In vivid, poetic prose, Lester tells the tale of a uniquely talented man, cowboy Bob Lemmons. Lester first told the story as "The Man Who Was a Horse" in his collection Long Journey Home: Stories from Black History (rev. 4/73). While that version includes more historical background and detailed information on Lemmons's life, this picture-book narrative appropriately conveys Lemmons's character through a particular (fictionalized) incident, telling a well-shaped tale with a dramatic climax. A former slave with no formal education, Lemmons possessed the unusual ability to bring in a herd of wild mustangs alone. Lester recounts how Lemmons and his stallion Warrior patiently follow a wild herd at a distance until they are accepted by both smell and sight: "Bob could make the horses think he was one of them-because he was." After days of running and sleeping with the horses on the open plains, Bob and Warrior challenge the mustang stallion and drive him away, becoming the herd's new leader. Pinkney's magnificent earth-toned paintings bring to life the wild beauty of the horses and the western plains, the dark drama of a nighttime thunderstorm, the fierce battle of the stallions. Notes from the two creators give a history of the book and reveal their shared fascination with black cowboys. This latest collaboration evokes the legendary stature of one of these real men, as well as the majesty and romance of the Wild West.
The creators of Sam and the Tigers (1996) proffer this fact-based tale of a black cowboy named Bob Lemmons, famed for his ability to track and capture herds of wild mustangs. Within these pages he follows a herd until he's an accepted member, then, with his horse, Warrior, successfully challenges the herd's stallion for leadership. Lester reworks a passage from his Long Journey Home (1972, 1993), and if he sometimes gets carried away with imagery ("He stared at the land stretching wide as love in every direction. The sky was curved as if it were a lap on which the earth lay napping like a curled cat. High above, a hawk was suspended on cold threads of unseen winds"), it makes for colorful, exuberant storytelling. The text is ably matched by Pinkney's big, dappled watercolor scenes of open prairie and muscular, galloping horses. Lemmons may not have the name recognition of Nat Love or Bill Pickett, but his exploits were no less spectacular. (Picture book. 8-10)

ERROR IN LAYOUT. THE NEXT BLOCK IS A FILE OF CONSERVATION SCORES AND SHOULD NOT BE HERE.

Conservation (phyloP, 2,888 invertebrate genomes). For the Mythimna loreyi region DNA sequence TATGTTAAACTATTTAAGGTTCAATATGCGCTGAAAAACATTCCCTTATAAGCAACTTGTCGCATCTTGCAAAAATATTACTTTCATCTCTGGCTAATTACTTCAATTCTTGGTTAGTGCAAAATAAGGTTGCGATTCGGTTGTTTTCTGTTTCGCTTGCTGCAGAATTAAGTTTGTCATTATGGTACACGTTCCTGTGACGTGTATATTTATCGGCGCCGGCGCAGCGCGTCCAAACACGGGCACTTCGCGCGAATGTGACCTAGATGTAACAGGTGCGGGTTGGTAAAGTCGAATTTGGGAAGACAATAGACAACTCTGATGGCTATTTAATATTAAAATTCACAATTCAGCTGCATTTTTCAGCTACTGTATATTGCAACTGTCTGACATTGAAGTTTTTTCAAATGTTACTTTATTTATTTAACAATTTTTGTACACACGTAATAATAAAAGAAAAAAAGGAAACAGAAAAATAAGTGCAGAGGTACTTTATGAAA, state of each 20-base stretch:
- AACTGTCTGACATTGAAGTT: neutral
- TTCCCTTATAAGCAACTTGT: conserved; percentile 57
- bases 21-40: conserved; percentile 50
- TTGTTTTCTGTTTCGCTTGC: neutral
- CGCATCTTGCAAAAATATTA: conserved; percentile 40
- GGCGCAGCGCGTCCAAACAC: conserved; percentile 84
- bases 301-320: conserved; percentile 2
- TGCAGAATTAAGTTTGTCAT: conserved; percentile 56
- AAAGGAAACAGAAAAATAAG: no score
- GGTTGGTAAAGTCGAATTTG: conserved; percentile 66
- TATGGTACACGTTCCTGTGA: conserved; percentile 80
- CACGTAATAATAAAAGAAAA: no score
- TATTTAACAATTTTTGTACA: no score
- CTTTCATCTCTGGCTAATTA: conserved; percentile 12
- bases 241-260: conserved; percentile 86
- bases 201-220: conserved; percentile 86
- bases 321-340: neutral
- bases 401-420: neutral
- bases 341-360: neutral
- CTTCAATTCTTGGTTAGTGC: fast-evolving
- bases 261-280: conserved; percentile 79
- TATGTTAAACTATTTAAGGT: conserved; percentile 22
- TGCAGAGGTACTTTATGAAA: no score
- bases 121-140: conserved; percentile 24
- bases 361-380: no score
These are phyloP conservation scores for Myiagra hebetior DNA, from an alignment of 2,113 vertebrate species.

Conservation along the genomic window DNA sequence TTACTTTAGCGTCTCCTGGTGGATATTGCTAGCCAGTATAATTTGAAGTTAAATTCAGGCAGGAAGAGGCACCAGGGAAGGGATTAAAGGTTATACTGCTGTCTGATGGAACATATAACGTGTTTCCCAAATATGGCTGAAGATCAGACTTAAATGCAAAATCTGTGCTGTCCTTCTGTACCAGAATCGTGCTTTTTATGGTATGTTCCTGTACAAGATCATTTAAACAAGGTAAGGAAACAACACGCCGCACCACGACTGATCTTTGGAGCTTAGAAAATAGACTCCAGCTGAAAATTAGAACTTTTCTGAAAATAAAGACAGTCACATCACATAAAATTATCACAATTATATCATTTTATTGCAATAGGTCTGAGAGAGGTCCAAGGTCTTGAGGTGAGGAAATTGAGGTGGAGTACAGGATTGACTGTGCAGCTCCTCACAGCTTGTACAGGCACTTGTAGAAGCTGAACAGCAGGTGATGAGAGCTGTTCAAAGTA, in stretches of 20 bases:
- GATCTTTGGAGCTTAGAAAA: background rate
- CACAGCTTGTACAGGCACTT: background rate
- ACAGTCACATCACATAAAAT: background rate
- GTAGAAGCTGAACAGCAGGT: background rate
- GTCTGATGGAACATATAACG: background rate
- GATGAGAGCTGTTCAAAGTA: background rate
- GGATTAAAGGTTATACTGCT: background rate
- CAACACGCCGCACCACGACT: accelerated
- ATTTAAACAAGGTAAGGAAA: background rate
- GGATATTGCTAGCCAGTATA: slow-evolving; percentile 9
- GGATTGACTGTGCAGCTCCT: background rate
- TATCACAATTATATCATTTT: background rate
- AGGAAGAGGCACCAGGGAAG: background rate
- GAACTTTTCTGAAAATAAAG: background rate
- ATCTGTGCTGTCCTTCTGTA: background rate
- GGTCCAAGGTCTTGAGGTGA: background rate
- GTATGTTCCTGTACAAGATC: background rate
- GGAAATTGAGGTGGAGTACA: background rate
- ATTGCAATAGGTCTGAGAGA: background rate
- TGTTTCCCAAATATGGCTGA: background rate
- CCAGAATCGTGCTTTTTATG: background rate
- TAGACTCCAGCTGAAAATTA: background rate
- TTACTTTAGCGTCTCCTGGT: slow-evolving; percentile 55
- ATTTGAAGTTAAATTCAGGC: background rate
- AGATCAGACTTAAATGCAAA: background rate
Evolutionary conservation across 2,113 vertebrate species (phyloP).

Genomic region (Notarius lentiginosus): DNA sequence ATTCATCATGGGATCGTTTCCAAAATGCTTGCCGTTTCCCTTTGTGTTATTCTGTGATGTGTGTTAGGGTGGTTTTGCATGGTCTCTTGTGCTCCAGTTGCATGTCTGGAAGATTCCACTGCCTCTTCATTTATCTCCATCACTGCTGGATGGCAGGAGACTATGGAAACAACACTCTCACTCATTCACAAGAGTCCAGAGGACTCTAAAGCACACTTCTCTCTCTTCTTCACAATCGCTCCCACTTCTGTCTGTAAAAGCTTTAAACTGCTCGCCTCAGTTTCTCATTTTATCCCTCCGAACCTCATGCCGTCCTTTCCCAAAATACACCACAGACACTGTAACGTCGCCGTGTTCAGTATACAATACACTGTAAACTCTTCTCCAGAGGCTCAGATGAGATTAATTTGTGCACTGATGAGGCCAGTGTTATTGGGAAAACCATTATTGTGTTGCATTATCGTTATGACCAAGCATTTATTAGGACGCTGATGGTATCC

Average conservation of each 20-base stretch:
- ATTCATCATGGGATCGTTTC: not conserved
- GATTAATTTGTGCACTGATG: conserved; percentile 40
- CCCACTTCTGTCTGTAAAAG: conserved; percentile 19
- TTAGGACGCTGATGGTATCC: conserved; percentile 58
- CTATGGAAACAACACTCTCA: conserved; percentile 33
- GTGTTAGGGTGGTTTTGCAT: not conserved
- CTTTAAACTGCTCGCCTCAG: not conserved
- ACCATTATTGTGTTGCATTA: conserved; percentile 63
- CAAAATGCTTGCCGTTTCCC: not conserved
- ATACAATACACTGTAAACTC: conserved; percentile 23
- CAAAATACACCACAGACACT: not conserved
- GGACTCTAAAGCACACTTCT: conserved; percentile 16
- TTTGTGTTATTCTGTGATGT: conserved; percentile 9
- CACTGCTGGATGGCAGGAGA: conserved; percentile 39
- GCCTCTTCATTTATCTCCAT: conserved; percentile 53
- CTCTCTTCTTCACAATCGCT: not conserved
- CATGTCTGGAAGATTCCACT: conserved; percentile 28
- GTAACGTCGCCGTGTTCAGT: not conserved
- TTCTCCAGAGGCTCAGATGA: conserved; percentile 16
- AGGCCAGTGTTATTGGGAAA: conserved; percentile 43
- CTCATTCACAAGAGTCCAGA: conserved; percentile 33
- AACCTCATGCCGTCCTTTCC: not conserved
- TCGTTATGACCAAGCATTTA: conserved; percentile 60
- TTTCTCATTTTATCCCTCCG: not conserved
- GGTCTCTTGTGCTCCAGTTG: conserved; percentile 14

Read an Excerpt
An Author's Note
by Julius LesterThis is a true story based on the life of a black cowboy named Bob Lemmons. He is mentioned in two books: The Adventures of the Negro Cowboys by Philip Durham and The Mustangs by Everett L. Jones and J. Frank Dobie. In the latter there is an interview with Lemmons when he was in his eighties. I told this story first in my book Long Journey Home: Stories from Black History (Dial Books, 1972, reissued 1993). The present version was inspired by a fascination with black cowboys that Jerry Pinkney and I discovered we share. Jerry sent me a copy of a 1975 calendar he illustrated depicting blacks in the West and said he would love to do a book about black cowboys. I sent him a copy of Long Journey Home and asked him to read 'The Man Who Was a Horse.' He read it and said he would love to illustrate it, but thought it would be very difficult to rewrite the story as a picture book. I didn't tell him that I thought the real hard work was going to be the illustrations. May we each keep believing that our job is the easier one.
An Author's Note
by Jerry PinkneyAs a young boy growing up in Philadelphia, PA, I dreamed of exploring the Wild West. My friends and I played cowboys, and with great enthusiasm we became characters portrayed on the silver screen. What fun we had. Today I wonder how our role-playing and self-esteem would have been enhanced had we known about Nat Love, the black cowboy, Bill Pickett, the black rodeo star, and the fact that one out of three cowboys was black or Mexican. Some thirty years later I got my chance to play cowboys again, with a project I created for an African-American history calendar. The subject was the Black West, and it was that calendar I shared with Julius Lester. So again, some twenty-two years later I am playing cowboys. This time I am illustrating the story of Bob Lemmons, herding wild horses on the western plains. My gear is the finely crafted text written by Julius and my ever increasing appetite for American history. It is also the mounting research on this nation's true West, with of course cowboys of color. Published by Dial Books
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Text copyright © 1998 by Julius Lester
Pictures copyright © 1998 by Jerry Pinkney